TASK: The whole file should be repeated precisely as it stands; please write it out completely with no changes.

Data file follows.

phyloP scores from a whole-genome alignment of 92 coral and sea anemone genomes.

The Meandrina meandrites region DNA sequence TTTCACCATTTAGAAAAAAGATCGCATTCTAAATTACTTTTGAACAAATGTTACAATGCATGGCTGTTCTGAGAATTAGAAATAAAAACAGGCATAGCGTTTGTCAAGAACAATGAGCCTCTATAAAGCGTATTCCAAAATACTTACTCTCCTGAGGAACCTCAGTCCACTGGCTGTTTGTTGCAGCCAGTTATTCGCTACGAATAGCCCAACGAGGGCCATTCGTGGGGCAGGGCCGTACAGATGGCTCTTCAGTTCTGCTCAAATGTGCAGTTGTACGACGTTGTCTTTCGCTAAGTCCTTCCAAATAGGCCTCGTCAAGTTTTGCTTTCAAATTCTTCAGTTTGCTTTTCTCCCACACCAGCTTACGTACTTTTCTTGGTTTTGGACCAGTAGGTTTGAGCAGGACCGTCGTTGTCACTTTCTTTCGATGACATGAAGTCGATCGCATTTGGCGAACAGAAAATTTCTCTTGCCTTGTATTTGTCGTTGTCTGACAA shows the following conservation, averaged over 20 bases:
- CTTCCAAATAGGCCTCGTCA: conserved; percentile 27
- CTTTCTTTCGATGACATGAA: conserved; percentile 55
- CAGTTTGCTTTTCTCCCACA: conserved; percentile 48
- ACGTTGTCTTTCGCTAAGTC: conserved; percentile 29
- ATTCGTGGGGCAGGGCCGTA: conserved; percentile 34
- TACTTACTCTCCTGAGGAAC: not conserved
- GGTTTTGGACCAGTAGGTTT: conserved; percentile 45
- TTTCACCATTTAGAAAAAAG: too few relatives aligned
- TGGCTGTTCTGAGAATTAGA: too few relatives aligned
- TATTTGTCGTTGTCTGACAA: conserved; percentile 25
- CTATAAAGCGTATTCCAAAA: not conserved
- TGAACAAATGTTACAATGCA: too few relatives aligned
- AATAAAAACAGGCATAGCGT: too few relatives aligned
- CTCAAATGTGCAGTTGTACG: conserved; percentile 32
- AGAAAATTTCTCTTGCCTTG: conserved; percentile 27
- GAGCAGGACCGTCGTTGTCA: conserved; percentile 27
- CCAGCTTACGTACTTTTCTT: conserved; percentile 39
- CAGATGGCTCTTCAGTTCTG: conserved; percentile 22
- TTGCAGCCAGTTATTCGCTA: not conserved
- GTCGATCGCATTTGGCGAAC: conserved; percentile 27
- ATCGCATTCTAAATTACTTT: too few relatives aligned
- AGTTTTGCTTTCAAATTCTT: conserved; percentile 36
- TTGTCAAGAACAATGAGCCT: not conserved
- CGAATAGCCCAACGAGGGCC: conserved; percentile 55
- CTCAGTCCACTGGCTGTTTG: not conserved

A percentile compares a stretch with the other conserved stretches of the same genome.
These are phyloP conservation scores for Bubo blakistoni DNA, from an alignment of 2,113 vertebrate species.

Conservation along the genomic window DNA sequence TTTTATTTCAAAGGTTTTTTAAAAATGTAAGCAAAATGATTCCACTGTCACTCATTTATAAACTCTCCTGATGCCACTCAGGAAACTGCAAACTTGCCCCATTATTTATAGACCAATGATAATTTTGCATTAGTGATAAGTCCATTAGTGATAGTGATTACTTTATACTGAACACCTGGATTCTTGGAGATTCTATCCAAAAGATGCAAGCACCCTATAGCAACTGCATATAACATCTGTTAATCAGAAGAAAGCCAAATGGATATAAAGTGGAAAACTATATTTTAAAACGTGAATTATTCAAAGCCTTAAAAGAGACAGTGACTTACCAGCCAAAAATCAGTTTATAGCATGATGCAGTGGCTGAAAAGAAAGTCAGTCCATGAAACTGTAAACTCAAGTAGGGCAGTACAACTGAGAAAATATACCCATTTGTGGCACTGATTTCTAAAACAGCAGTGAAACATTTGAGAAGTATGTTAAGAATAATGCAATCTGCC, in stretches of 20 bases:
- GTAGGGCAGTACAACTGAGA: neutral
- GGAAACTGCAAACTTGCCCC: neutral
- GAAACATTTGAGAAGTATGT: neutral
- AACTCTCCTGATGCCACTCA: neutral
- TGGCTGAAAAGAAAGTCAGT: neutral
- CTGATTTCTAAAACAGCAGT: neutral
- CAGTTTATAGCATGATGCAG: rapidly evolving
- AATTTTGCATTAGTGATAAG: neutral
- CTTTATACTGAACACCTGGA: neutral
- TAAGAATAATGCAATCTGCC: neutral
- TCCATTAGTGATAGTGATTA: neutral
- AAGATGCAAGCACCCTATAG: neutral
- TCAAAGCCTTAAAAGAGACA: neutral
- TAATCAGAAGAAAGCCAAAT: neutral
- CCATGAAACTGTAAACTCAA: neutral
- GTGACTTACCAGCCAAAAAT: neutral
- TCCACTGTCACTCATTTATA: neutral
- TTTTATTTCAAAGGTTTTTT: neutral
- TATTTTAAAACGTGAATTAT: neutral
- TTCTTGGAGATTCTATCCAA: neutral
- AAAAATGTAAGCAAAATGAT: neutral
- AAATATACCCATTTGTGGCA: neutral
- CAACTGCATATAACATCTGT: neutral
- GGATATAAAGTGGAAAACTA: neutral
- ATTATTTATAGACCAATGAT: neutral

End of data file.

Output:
phyloP scores from a whole-genome alignment of 92 coral and sea anemone genomes.

The Meandrina meandrites region DNA sequence TTTCACCATTTAGAAAAAAGATCGCATTCTAAATTACTTTTGAACAAATGTTACAATGCATGGCTGTTCTGAGAATTAGAAATAAAAACAGGCATAGCGTTTGTCAAGAACAATGAGCCTCTATAAAGCGTATTCCAAAATACTTACTCTCCTGAGGAACCTCAGTCCACTGGCTGTTTGTTGCAGCCAGTTATTCGCTACGAATAGCCCAACGAGGGCCATTCGTGGGGCAGGGCCGTACAGATGGCTCTTCAGTTCTGCTCAAATGTGCAGTTGTACGACGTTGTCTTTCGCTAAGTCCTTCCAAATAGGCCTCGTCAAGTTTTGCTTTCAAATTCTTCAGTTTGCTTTTCTCCCACACCAGCTTACGTACTTTTCTTGGTTTTGGACCAGTAGGTTTGAGCAGGACCGTCGTTGTCACTTTCTTTCGATGACATGAAGTCGATCGCATTTGGCGAACAGAAAATTTCTCTTGCCTTGTATTTGTCGTTGTCTGACAA shows the following conservation, averaged over 20 bases:
- CTTCCAAATAGGCCTCGTCA: conserved; percentile 27
- CTTTCTTTCGATGACATGAA: conserved; percentile 55
- CAGTTTGCTTTTCTCCCACA: conserved; percentile 48
- ACGTTGTCTTTCGCTAAGTC: conserved; percentile 29
- ATTCGTGGGGCAGGGCCGTA: conserved; percentile 34
- TACTTACTCTCCTGAGGAAC: not conserved
- GGTTTTGGACCAGTAGGTTT: conserved; percentile 45
- TTTCACCATTTAGAAAAAAG: too few relatives aligned
- TGGCTGTTCTGAGAATTAGA: too few relatives aligned
- TATTTGTCGTTGTCTGACAA: conserved; percentile 25
- CTATAAAGCGTATTCCAAAA: not conserved
- TGAACAAATGTTACAATGCA: too few relatives aligned
- AATAAAAACAGGCATAGCGT: too few relatives aligned
- CTCAAATGTGCAGTTGTACG: conserved; percentile 32
- AGAAAATTTCTCTTGCCTTG: conserved; percentile 27
- GAGCAGGACCGTCGTTGTCA: conserved; percentile 27
- CCAGCTTACGTACTTTTCTT: conserved; percentile 39
- CAGATGGCTCTTCAGTTCTG: conserved; percentile 22
- TTGCAGCCAGTTATTCGCTA: not conserved
- GTCGATCGCATTTGGCGAAC: conserved; percentile 27
- ATCGCATTCTAAATTACTTT: too few relatives aligned
- AGTTTTGCTTTCAAATTCTT: conserved; percentile 36
- TTGTCAAGAACAATGAGCCT: not conserved
- CGAATAGCCCAACGAGGGCC: conserved; percentile 55
- CTCAGTCCACTGGCTGTTTG: not conserved

A percentile compares a stretch with the other conserved stretches of the same genome.
These are phyloP conservation scores for Bubo blakistoni DNA, from an alignment of 2,113 vertebrate species.

Conservation along the genomic window DNA sequence TTTTATTTCAAAGGTTTTTTAAAAATGTAAGCAAAATGATTCCACTGTCACTCATTTATAAACTCTCCTGATGCCACTCAGGAAACTGCAAACTTGCCCCATTATTTATAGACCAATGATAATTTTGCATTAGTGATAAGTCCATTAGTGATAGTGATTACTTTATACTGAACACCTGGATTCTTGGAGATTCTATCCAAAAGATGCAAGCACCCTATAGCAACTGCATATAACATCTGTTAATCAGAAGAAAGCCAAATGGATATAAAGTGGAAAACTATATTTTAAAACGTGAATTATTCAAAGCCTTAAAAGAGACAGTGACTTACCAGCCAAAAATCAGTTTATAGCATGATGCAGTGGCTGAAAAGAAAGTCAGTCCATGAAACTGTAAACTCAAGTAGGGCAGTACAACTGAGAAAATATACCCATTTGTGGCACTGATTTCTAAAACAGCAGTGAAACATTTGAGAAGTATGTTAAGAATAATGCAATCTGCC, in stretches of 20 bases:
- GTAGGGCAGTACAACTGAGA: neutral
- GGAAACTGCAAACTTGCCCC: neutral
- GAAACATTTGAGAAGTATGT: neutral
- AACTCTCCTGATGCCACTCA: neutral
- TGGCTGAAAAGAAAGTCAGT: neutral
- CTGATTTCTAAAACAGCAGT: neutral
- CAGTTTATAGCATGATGCAG: rapidly evolving
- AATTTTGCATTAGTGATAAG: neutral
- CTTTATACTGAACACCTGGA: neutral
- TAAGAATAATGCAATCTGCC: neutral
- TCCATTAGTGATAGTGATTA: neutral
- AAGATGCAAGCACCCTATAG: neutral
- TCAAAGCCTTAAAAGAGACA: neutral
- TAATCAGAAGAAAGCCAAAT: neutral
- CCATGAAACTGTAAACTCAA: neutral
- GTGACTTACCAGCCAAAAAT: neutral
- TCCACTGTCACTCATTTATA: neutral
- TTTTATTTCAAAGGTTTTTT: neutral
- TATTTTAAAACGTGAATTAT: neutral
- TTCTTGGAGATTCTATCCAA: neutral
- AAAAATGTAAGCAAAATGAT: neutral
- AAATATACCCATTTGTGGCA: neutral
- CAACTGCATATAACATCTGT: neutral
- GGATATAAAGTGGAAAACTA: neutral
- ATTATTTATAGACCAATGAT: neutral